If you ever worry what it will look like when your kids take over your life, this is it: lunch at my investor’s favorite restaurant to discuss my son’s cello lessons. Me getting there two hours early because one son has an orthodontist appointment and one son has a cello lesson and my husband is taking cows to market, so even in a family with two cars and a nanny and a driver, there is no way for me to get to my meeting on time unless I’m two hours early. Read more

After three days of silence on the cause of death for Dave Goldberg, the New York Times has changed their story in the span of seven hours, some mysterious source said collapsed while exercising. Then a leak to the Associated Press said head trauma. If we were in an Agatha Christie mystery, I’d say heart attack. Read more

I intuitively knew to hide my kids when I started having them, because I had already had a rip-roaring career where I steered clear of women who doted on their kids. (It’s always women, even today.) The kids were annoying to me. I couldn’t understand why the women would lose focus on their jobs to get stupid about their kids.

I made sure to stay in male-dominated departments so as to not get sucked into the kid thing by proximity.

I made sure to take no maternity leave. (A terrible decision, but one that many women make.)

Even with all my precautions, my editor suggested that instead of writing a workplace column I should write a women’s column.

That suggestion pissed me off — but I just vowed to hide my kids more.

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I am at O’Hare flying to Pittsburgh to give a speech. I try to never give speeches. Actually I try to never leave my house. Because I think I will regret any time I spend away from my kids.

Well, definitely I will. Here’s how I know:

Because I chose to live in abject poverty in NYC because I didn’t want to leave my kids to work in an office. So I started building a freelance writing business on $25 articles. We ran out of food a lot, and I thought I’d look back and be horrified that my kids did not have beds. (We all slept on the floor because we had no room for beds.) Read more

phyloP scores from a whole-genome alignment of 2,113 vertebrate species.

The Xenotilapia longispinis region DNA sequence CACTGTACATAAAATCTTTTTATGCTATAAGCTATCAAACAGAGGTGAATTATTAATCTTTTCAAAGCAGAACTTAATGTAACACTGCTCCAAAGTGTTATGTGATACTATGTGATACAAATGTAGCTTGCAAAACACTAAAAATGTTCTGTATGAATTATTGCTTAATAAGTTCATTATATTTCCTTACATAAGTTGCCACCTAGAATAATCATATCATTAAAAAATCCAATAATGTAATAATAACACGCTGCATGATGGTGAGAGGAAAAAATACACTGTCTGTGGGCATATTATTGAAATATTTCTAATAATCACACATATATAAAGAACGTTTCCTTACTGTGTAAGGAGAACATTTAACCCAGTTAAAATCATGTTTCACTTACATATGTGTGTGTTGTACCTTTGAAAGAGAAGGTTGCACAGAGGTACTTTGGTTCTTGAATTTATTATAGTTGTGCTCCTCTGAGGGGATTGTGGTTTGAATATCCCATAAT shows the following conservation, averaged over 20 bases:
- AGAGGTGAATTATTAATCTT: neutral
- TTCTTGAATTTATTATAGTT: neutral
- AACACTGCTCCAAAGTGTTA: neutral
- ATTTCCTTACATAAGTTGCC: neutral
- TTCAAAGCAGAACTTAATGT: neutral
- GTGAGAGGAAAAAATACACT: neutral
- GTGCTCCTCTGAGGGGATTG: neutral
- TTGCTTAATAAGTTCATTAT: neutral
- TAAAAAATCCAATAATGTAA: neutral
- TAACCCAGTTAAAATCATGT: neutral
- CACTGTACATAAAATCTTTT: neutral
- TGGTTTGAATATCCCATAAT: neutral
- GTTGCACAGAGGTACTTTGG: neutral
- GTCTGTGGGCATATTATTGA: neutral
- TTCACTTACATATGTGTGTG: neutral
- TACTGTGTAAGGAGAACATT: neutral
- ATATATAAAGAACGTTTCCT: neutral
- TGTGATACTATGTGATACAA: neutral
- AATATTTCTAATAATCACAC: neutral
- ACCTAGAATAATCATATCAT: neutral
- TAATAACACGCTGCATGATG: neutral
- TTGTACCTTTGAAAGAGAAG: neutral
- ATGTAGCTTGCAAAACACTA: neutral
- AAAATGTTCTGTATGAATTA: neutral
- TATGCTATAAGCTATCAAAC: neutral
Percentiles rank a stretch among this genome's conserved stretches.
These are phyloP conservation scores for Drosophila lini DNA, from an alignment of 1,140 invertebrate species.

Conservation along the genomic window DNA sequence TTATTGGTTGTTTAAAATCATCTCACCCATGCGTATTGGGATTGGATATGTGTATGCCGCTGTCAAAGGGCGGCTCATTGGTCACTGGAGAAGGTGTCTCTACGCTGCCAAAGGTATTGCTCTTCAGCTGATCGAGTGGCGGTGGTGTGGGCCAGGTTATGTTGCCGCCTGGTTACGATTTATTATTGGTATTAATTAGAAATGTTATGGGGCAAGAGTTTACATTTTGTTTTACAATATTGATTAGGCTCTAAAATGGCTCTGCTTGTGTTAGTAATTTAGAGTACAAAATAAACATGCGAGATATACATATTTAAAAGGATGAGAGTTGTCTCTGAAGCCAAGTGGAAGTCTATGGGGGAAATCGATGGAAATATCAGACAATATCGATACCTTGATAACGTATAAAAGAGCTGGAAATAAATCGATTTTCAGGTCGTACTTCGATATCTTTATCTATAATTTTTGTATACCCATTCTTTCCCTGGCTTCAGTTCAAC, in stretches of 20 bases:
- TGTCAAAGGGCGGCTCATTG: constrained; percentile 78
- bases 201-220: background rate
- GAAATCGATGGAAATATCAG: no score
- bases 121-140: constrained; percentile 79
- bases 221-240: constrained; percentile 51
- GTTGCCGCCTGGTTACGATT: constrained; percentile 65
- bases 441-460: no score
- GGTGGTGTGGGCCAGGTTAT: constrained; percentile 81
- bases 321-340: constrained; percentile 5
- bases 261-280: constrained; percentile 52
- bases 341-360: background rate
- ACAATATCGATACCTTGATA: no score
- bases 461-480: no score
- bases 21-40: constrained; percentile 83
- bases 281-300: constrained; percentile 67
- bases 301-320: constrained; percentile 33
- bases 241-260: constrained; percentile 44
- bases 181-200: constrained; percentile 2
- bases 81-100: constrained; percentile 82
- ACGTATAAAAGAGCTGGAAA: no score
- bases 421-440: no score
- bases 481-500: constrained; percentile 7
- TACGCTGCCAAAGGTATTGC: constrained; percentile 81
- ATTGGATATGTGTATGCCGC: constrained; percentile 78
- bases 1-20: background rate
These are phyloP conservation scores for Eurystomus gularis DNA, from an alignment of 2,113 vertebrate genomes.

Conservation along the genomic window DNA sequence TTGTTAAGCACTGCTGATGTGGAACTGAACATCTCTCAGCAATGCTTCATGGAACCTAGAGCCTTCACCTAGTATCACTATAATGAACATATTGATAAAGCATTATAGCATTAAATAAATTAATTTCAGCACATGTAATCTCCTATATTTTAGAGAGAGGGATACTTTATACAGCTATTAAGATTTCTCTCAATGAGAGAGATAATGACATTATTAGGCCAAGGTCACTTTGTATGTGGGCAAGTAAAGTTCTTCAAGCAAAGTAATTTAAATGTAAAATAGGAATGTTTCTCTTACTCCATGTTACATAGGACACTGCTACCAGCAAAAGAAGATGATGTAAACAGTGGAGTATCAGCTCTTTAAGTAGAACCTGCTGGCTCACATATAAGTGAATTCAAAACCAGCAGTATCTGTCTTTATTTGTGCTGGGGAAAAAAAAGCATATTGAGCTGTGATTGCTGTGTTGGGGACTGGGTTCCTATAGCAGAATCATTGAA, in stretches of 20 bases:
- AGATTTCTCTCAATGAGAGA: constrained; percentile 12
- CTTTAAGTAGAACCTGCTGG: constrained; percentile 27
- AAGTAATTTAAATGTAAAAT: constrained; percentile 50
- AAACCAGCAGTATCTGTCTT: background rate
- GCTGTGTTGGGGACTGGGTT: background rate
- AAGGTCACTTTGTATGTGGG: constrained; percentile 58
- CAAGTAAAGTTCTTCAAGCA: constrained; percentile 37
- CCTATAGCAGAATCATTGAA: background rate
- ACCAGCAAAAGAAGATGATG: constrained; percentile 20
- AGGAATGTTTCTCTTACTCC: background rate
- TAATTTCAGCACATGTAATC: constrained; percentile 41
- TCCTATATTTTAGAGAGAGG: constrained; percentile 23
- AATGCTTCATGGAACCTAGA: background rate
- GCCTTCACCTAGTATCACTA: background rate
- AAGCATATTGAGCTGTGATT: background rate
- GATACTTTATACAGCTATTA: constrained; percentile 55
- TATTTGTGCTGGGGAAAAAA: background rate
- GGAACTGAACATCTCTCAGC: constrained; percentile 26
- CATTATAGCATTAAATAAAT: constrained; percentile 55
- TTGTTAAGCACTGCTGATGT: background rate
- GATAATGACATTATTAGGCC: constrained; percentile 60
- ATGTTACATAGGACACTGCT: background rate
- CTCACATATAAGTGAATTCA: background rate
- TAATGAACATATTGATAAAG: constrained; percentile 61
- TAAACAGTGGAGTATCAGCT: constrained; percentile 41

Here’s the problem men have today: They understand how bad it feels to be raised by a dad who is never around.

There’s a generation of boys who didn’t eat dinner with their dad. Only saw their dad on the weekend. Changed schools five times so their dad could relocate to get the best job, over and over again.

Those boys are grown up now, and they are dads. And they don’t want to be like their dad. They want something different.

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My review of Seth Godin’s new book, Stop Stealing Dreams

Seth Godin just published an e-book about education called Stop Stealing Dreams. He talks about how schools stink, but that even though homeschooling appears to be a rational response to terrible schools, homeschooling is inefficient and unrealistic for most parents.

When I first saw this, I was stunned. Seth has built a career on telling people how to push past the status quo. In his book The Dip, which is my favorite, Seth taught us all how to do something really difficult.  In his book Linchpin, Seth asked us if we are doing something that really matters or just talking about it.

I can’t help thinking that Stop Stealing Dreams is his description of why homeschooling requires going through a dip, but he doesn’t want to do it. So instead of being a linchpin for homeschooing, Seth will be a naysayer. Seth is advocating the status quo: Lame-duck parent activists who delude themselves that their activism is meaningful. And people advocating for large-scale school reform without any blueprint whatsoever for how to educate such a wide range of students on such a large scale. This discussion is parental escapism. No parent, not even Seth, will solve the school problem before their kids are out of school.  Read more